My past few posts have been a little depressing and I don't want everyone to think I walk around under a big dark cloud. I read about Donna H's recent journey on Amtrak and commented that I would have to add riding on Amtrak as one of the ten things I needed to do before I died. Well, why not share a list of the ten things I'm glad I've already done. I hope all of you will feel like sharing your ten things, too.
These are the top ten events of my life or the biggest successes. They're just things I'm glad I did and I think everyone would enjoy doing before they die.
1. Drove through Big Sur in California.
Big Sur is probably the most popular backdrops for car commercials. High cliffs and beautiful beaches. It's an amazing two hour drive. Every bend in the road finds you saying..."Oh, I can't believe that view." As soon as you blurt that out, the next bend is even more dramatic.
2. Visited the Alamo
O.K. Stop laughing. The Alamo at night has to be one of the most romantic sights in America. It's lit up with spotlights. The streets around it aren't busy. And the white stucco facade, the only wall that still survives, is captivating. (Plus, it's free.)
3. Went to DisneyWorld with my family.
By family, I mean my parents and my siblings. It may be to late for you to do this, but you can do it with your children which I imagine is even more memorable. My dad was so much like Clark Griswald. We camped in Fort Wilderness and we did everything from the nightly campfire songs and staying up for the fireworks. I distinctly remember one morning we were the first people in line to get in the park. We didn't have a ton of money (we actually packed sack lunches), but mom and dad made sure we got every minute of fun out of it.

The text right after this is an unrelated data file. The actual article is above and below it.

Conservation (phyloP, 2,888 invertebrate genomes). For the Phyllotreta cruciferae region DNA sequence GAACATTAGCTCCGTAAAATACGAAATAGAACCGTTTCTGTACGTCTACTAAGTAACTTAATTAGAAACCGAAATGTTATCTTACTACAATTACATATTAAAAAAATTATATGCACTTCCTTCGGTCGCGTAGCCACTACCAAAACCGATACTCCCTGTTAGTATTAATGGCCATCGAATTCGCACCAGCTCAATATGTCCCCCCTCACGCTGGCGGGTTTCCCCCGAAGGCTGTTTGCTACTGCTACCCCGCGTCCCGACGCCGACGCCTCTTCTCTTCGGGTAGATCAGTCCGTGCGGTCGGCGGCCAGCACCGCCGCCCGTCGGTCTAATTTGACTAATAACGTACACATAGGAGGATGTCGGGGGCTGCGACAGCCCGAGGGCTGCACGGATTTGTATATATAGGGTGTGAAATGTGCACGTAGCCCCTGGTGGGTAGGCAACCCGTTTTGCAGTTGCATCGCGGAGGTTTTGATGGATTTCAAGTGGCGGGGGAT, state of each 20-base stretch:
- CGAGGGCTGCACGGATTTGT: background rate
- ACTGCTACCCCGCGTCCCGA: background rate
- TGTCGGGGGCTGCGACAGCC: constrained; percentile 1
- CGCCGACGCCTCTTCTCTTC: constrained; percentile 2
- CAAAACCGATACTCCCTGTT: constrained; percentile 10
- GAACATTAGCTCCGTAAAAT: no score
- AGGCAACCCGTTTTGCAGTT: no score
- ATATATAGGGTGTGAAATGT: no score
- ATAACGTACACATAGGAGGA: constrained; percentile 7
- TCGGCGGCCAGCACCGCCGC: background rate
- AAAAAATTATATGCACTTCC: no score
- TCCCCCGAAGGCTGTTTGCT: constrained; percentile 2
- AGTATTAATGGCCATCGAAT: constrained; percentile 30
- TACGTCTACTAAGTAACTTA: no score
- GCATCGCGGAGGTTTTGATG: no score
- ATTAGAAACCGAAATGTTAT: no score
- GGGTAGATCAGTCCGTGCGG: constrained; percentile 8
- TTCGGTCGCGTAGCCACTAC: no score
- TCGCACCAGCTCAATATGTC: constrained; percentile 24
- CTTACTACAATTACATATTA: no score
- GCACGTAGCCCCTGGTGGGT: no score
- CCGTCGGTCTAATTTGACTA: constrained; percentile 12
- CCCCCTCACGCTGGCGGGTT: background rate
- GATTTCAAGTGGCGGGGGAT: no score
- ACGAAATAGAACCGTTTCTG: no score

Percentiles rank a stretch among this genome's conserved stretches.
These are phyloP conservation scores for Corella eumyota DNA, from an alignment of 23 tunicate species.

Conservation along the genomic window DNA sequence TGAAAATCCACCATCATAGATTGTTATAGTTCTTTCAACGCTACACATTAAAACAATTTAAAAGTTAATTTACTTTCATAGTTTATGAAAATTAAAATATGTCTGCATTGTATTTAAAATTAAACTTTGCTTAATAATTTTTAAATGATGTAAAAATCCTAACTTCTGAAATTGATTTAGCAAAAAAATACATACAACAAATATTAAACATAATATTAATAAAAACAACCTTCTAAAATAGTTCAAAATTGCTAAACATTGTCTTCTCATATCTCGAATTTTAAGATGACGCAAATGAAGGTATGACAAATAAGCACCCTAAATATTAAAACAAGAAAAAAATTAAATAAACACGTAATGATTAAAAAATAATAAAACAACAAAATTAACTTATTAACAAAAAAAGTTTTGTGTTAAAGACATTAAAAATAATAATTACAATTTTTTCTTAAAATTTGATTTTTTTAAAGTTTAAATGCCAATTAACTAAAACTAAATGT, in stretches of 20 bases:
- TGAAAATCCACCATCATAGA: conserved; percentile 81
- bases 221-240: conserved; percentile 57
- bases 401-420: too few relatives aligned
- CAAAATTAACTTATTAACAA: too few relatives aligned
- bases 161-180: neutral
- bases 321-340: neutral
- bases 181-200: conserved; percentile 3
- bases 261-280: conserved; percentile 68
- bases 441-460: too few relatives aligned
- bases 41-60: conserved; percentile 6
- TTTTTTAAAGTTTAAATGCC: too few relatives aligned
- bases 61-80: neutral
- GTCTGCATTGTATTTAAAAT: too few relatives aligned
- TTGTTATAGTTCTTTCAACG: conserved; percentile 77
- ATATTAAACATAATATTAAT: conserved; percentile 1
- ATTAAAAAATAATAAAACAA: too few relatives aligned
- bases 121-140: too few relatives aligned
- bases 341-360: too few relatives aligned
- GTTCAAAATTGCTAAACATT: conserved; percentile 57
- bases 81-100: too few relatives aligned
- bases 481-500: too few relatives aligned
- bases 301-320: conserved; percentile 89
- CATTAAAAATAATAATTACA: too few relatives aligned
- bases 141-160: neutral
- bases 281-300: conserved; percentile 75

4. Spent July 4 in a small town.
Sure, the fireworks may be brighter in New York City, but I don't think anyone celebrates July 4 quite like a small down. My town does the holiday true justice, and, while she's not called Miss Firecracker, we even have our July 4 Princess crowned at high noon. All the veterans squeeze into their uniforms from the 40s, 50s, 60s, 70s and today to march down Main Street. All the churches and civic organizations offer every kind of food you can name. (And, if you're family is going through rough times, don't be surprised if they feed your whole family and then say the total is $1.) Hey, if you don't have plans for next July 4, come on down!
5. Drove the Blue Ridge Parkway (or at least most of it).
I've been fortunate to make the trip in both the spring and the fall. Both are beautiful drives. I started my journey on the southern end of the parkway, near the Great Smoky Mountains National Park. The drive takes you through Cherokee, home of the Eastern Band of the Cherokee Nation, and to Grandfather Mountain and Banner Elk in North Carolina. You'll drive through the gorgeous hills around Mt. Mitchell and then cross into Virginia. There, the trail leads through the beautiful Shenandoah Valley. One time the trip was a rush and I actually made it in three days. The second trip, we spend a week, stopping to shop when we wanted to and spending some time in some very quaint places just off the parkway.
I don't want to lose you, so I'll stop for now. I'll finish it up later in the week. In the meantime, what travel markers have been the highlight of your life?